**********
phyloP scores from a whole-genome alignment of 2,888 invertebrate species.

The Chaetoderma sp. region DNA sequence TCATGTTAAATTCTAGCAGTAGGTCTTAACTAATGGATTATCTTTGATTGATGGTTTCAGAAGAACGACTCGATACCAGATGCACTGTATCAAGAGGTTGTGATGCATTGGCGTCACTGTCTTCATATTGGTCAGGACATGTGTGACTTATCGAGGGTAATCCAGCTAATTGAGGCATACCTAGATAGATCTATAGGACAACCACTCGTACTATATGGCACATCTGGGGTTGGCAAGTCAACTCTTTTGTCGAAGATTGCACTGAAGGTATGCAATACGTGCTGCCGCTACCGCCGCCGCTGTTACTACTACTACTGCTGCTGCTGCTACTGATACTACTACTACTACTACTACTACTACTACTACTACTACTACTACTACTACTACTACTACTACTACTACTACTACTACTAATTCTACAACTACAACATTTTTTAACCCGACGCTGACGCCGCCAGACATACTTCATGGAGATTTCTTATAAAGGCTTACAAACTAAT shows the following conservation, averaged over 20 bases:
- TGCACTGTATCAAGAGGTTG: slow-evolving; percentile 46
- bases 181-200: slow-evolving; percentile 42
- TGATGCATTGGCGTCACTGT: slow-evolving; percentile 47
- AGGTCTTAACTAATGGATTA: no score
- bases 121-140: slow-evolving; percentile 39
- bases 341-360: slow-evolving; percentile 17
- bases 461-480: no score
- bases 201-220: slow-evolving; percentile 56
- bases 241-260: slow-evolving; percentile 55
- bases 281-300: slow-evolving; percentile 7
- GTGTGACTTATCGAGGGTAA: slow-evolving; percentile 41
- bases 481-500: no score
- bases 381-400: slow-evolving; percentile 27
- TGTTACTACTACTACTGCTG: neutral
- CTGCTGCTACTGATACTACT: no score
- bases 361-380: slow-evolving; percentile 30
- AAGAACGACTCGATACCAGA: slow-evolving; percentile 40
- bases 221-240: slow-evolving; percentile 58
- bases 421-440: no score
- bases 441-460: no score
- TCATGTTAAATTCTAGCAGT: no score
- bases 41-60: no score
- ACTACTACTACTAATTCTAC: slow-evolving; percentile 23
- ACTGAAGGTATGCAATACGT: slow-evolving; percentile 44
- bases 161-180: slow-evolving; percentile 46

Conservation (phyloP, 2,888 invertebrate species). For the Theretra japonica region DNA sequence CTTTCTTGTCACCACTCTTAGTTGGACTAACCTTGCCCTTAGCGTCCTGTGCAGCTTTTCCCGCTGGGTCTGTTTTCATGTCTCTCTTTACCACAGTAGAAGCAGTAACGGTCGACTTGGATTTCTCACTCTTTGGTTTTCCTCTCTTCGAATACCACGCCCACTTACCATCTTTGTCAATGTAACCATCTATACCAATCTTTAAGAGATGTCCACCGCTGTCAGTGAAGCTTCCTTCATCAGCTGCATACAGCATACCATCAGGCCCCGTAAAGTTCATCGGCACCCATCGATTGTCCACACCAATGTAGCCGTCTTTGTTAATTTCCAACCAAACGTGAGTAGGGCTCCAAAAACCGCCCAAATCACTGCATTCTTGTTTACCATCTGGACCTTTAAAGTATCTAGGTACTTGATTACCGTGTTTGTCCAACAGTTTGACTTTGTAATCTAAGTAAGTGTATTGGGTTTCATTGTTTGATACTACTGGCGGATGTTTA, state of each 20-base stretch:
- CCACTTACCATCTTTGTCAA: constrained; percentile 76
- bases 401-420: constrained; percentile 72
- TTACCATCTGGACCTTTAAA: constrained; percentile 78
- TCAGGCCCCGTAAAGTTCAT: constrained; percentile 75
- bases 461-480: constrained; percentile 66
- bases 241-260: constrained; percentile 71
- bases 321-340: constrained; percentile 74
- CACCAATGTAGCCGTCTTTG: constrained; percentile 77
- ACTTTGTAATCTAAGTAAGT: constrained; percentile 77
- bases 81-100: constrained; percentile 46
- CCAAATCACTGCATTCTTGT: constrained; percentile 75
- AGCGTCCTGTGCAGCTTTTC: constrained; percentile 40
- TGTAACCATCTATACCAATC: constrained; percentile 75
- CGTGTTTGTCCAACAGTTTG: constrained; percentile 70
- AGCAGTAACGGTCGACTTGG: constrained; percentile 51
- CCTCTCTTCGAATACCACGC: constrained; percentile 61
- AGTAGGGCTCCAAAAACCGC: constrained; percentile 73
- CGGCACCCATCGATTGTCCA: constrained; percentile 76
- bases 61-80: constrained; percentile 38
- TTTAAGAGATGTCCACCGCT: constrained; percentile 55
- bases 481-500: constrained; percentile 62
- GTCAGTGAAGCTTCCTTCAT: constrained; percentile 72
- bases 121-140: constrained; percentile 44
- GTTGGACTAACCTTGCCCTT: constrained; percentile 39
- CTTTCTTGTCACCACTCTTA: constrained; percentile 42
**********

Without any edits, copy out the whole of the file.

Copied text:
phyloP scores from a whole-genome alignment of 2,888 invertebrate species.

The Chaetoderma sp. region DNA sequence TCATGTTAAATTCTAGCAGTAGGTCTTAACTAATGGATTATCTTTGATTGATGGTTTCAGAAGAACGACTCGATACCAGATGCACTGTATCAAGAGGTTGTGATGCATTGGCGTCACTGTCTTCATATTGGTCAGGACATGTGTGACTTATCGAGGGTAATCCAGCTAATTGAGGCATACCTAGATAGATCTATAGGACAACCACTCGTACTATATGGCACATCTGGGGTTGGCAAGTCAACTCTTTTGTCGAAGATTGCACTGAAGGTATGCAATACGTGCTGCCGCTACCGCCGCCGCTGTTACTACTACTACTGCTGCTGCTGCTACTGATACTACTACTACTACTACTACTACTACTACTACTACTACTACTACTACTACTACTACTACTACTACTACTACTACTACTAATTCTACAACTACAACATTTTTTAACCCGACGCTGACGCCGCCAGACATACTTCATGGAGATTTCTTATAAAGGCTTACAAACTAAT shows the following conservation, averaged over 20 bases:
- TGCACTGTATCAAGAGGTTG: slow-evolving; percentile 46
- bases 181-200: slow-evolving; percentile 42
- TGATGCATTGGCGTCACTGT: slow-evolving; percentile 47
- AGGTCTTAACTAATGGATTA: no score
- bases 121-140: slow-evolving; percentile 39
- bases 341-360: slow-evolving; percentile 17
- bases 461-480: no score
- bases 201-220: slow-evolving; percentile 56
- bases 241-260: slow-evolving; percentile 55
- bases 281-300: slow-evolving; percentile 7
- GTGTGACTTATCGAGGGTAA: slow-evolving; percentile 41
- bases 481-500: no score
- bases 381-400: slow-evolving; percentile 27
- TGTTACTACTACTACTGCTG: neutral
- CTGCTGCTACTGATACTACT: no score
- bases 361-380: slow-evolving; percentile 30
- AAGAACGACTCGATACCAGA: slow-evolving; percentile 40
- bases 221-240: slow-evolving; percentile 58
- bases 421-440: no score
- bases 441-460: no score
- TCATGTTAAATTCTAGCAGT: no score
- bases 41-60: no score
- ACTACTACTACTAATTCTAC: slow-evolving; percentile 23
- ACTGAAGGTATGCAATACGT: slow-evolving; percentile 44
- bases 161-180: slow-evolving; percentile 46

Conservation (phyloP, 2,888 invertebrate species). For the Theretra japonica region DNA sequence CTTTCTTGTCACCACTCTTAGTTGGACTAACCTTGCCCTTAGCGTCCTGTGCAGCTTTTCCCGCTGGGTCTGTTTTCATGTCTCTCTTTACCACAGTAGAAGCAGTAACGGTCGACTTGGATTTCTCACTCTTTGGTTTTCCTCTCTTCGAATACCACGCCCACTTACCATCTTTGTCAATGTAACCATCTATACCAATCTTTAAGAGATGTCCACCGCTGTCAGTGAAGCTTCCTTCATCAGCTGCATACAGCATACCATCAGGCCCCGTAAAGTTCATCGGCACCCATCGATTGTCCACACCAATGTAGCCGTCTTTGTTAATTTCCAACCAAACGTGAGTAGGGCTCCAAAAACCGCCCAAATCACTGCATTCTTGTTTACCATCTGGACCTTTAAAGTATCTAGGTACTTGATTACCGTGTTTGTCCAACAGTTTGACTTTGTAATCTAAGTAAGTGTATTGGGTTTCATTGTTTGATACTACTGGCGGATGTTTA, state of each 20-base stretch:
- CCACTTACCATCTTTGTCAA: constrained; percentile 76
- bases 401-420: constrained; percentile 72
- TTACCATCTGGACCTTTAAA: constrained; percentile 78
- TCAGGCCCCGTAAAGTTCAT: constrained; percentile 75
- bases 461-480: constrained; percentile 66
- bases 241-260: constrained; percentile 71
- bases 321-340: constrained; percentile 74
- CACCAATGTAGCCGTCTTTG: constrained; percentile 77
- ACTTTGTAATCTAAGTAAGT: constrained; percentile 77
- bases 81-100: constrained; percentile 46
- CCAAATCACTGCATTCTTGT: constrained; percentile 75
- AGCGTCCTGTGCAGCTTTTC: constrained; percentile 40
- TGTAACCATCTATACCAATC: constrained; percentile 75
- CGTGTTTGTCCAACAGTTTG: constrained; percentile 70
- AGCAGTAACGGTCGACTTGG: constrained; percentile 51
- CCTCTCTTCGAATACCACGC: constrained; percentile 61
- AGTAGGGCTCCAAAAACCGC: constrained; percentile 73
- CGGCACCCATCGATTGTCCA: constrained; percentile 76
- bases 61-80: constrained; percentile 38
- TTTAAGAGATGTCCACCGCT: constrained; percentile 55
- bases 481-500: constrained; percentile 62
- GTCAGTGAAGCTTCCTTCAT: constrained; percentile 72
- bases 121-140: constrained; percentile 44
- GTTGGACTAACCTTGCCCTT: constrained; percentile 39
- CTTTCTTGTCACCACTCTTA: constrained; percentile 42